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Tag: The Economist

Simultaneity: The future is an arrow that arrives at our feet

Yesterday, I posted on my difficulty explaining the simultaneity principle in positive organizational scholarship and extrapolating the implications for organizational design.  If you can help me, please do!

Today, I followed up a review about a book on New Zealand history in The Economist.  I’ve extracted this quote wholesale:

“Christina Thompson is a New Englander from a trim town outside Boston with a white church and a green. Seven belongs to the Ngapuhi tribe and his family lives in a ramshackle settlement at the end of a dirt road. Ms Thompson is an intellectual in the tradition of the Enlightenment, an editor of the academic Harvard Review. Seven, with his belief in ghosts and aliens, is the very man that tradition hopes to enlighten. She weighs options and makes plans. He sees the future not as an arrow he shoots ahead of him, but as an arrow that arrives at his feet.”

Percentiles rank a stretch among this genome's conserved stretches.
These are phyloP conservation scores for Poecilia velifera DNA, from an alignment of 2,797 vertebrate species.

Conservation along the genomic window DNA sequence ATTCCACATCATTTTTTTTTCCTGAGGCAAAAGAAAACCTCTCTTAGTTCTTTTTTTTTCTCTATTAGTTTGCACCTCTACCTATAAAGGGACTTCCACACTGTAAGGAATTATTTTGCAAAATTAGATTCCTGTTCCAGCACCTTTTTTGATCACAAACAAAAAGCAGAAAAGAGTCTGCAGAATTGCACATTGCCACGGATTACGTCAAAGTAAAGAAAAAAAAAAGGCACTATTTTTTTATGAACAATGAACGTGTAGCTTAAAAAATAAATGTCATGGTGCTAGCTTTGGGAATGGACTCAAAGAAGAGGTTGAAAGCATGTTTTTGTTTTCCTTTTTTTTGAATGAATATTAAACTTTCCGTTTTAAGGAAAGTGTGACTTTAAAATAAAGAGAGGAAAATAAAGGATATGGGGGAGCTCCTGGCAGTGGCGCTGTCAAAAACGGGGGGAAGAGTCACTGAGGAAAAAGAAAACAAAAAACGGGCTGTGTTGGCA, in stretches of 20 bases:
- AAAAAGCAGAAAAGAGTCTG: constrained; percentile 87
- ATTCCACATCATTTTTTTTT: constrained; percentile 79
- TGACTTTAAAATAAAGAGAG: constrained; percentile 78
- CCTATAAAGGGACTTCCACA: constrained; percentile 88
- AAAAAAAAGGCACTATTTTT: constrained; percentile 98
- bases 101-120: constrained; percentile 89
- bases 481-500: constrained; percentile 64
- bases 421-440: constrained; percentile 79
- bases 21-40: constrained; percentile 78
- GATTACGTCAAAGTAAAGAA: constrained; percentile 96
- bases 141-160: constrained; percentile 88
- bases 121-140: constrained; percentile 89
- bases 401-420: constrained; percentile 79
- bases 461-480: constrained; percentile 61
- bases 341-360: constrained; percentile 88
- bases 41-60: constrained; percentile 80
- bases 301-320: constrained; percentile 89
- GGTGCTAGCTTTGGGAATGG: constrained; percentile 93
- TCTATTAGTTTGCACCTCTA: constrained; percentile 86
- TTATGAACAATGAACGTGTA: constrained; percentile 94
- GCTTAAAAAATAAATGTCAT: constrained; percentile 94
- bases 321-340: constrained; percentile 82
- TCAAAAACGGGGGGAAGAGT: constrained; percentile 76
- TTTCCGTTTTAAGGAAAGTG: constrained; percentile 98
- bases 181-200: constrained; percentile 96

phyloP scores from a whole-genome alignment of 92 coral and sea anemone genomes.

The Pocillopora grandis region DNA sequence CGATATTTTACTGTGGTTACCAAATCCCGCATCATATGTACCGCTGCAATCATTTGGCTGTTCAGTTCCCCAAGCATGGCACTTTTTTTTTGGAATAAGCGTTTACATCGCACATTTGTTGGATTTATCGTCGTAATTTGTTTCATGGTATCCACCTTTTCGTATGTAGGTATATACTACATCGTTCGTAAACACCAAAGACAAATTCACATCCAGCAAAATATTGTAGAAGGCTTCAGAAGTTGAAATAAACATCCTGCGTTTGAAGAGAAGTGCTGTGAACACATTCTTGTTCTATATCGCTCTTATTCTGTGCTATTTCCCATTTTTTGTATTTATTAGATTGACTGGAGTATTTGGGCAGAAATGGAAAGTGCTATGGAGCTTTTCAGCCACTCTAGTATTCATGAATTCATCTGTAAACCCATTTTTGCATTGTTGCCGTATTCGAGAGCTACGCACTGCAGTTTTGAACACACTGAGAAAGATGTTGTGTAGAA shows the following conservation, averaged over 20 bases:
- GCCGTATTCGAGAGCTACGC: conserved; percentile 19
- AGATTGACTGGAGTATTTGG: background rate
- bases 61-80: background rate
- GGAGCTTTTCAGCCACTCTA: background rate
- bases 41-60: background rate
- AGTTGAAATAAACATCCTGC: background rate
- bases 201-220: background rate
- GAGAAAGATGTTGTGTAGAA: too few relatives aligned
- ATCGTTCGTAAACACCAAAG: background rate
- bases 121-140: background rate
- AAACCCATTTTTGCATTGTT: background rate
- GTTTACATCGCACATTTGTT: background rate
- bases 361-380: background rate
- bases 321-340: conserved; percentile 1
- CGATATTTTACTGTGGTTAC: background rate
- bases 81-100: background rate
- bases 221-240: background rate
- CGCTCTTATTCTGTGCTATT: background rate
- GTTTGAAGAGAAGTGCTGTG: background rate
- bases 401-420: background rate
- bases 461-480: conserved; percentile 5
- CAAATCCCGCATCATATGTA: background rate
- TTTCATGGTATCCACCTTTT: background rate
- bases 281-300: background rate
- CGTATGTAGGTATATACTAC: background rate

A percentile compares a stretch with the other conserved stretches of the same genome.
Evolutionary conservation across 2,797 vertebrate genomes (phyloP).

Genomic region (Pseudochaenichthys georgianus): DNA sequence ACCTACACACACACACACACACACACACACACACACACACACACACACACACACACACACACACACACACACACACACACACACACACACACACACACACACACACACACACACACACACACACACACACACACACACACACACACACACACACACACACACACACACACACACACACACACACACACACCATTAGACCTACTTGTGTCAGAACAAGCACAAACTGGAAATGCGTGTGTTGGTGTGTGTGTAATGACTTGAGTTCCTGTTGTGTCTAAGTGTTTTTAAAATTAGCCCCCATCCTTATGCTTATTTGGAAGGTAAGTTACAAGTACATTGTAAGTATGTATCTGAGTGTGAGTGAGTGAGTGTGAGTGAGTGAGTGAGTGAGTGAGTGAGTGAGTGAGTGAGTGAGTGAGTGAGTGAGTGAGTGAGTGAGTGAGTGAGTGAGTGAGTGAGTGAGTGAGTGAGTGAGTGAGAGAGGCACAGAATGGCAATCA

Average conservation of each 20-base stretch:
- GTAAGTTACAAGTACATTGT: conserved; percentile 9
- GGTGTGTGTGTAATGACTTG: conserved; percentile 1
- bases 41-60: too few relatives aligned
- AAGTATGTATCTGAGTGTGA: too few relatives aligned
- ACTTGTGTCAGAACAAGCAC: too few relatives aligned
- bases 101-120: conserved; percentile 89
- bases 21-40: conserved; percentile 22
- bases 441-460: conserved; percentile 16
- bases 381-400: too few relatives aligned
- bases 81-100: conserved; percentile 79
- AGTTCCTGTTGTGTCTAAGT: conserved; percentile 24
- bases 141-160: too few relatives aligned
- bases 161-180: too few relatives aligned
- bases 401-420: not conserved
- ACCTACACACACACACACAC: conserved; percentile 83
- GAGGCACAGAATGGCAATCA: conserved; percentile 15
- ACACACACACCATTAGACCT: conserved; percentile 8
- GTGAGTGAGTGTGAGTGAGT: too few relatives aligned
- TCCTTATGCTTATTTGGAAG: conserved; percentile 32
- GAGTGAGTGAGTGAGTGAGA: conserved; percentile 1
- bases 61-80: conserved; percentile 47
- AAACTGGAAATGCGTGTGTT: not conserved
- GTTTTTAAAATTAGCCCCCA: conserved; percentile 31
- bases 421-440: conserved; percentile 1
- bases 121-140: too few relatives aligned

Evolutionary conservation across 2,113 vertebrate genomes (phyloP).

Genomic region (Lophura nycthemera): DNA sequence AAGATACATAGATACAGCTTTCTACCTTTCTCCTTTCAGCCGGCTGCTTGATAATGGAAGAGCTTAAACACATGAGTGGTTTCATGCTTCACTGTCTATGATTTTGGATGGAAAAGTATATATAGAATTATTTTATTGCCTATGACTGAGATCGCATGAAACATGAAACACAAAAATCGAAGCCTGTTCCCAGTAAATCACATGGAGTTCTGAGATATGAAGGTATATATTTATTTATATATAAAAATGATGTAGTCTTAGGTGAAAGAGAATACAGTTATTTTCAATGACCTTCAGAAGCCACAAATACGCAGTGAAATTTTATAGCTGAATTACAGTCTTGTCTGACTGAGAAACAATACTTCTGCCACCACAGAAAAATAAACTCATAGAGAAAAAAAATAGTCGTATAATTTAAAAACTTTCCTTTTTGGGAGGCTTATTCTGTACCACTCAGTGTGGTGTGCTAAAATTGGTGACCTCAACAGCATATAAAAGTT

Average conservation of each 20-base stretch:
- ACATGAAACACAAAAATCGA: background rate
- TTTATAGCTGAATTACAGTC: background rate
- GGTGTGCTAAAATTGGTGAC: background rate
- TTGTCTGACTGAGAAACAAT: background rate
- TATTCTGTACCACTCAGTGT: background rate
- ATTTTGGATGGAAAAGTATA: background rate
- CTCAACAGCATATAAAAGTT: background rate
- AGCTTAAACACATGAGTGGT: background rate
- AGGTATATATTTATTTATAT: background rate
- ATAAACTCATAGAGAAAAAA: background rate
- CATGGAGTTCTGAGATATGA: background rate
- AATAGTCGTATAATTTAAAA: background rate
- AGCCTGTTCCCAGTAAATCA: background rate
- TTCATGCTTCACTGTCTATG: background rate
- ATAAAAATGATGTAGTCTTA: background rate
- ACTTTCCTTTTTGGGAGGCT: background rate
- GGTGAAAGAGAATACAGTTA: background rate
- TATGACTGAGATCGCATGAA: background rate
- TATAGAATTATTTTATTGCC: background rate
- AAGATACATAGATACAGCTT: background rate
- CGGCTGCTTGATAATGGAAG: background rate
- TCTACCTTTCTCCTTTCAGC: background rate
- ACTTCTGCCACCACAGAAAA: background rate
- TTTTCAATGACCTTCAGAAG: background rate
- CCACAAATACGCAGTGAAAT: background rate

The future is an arrow that arrives at our feet.

I intuit it.  Who can explain it further?

UPDATE:  I first thought of this as the future coming from behind me.  Now I think of myself as standing still and the future coming towards me.  How about you?

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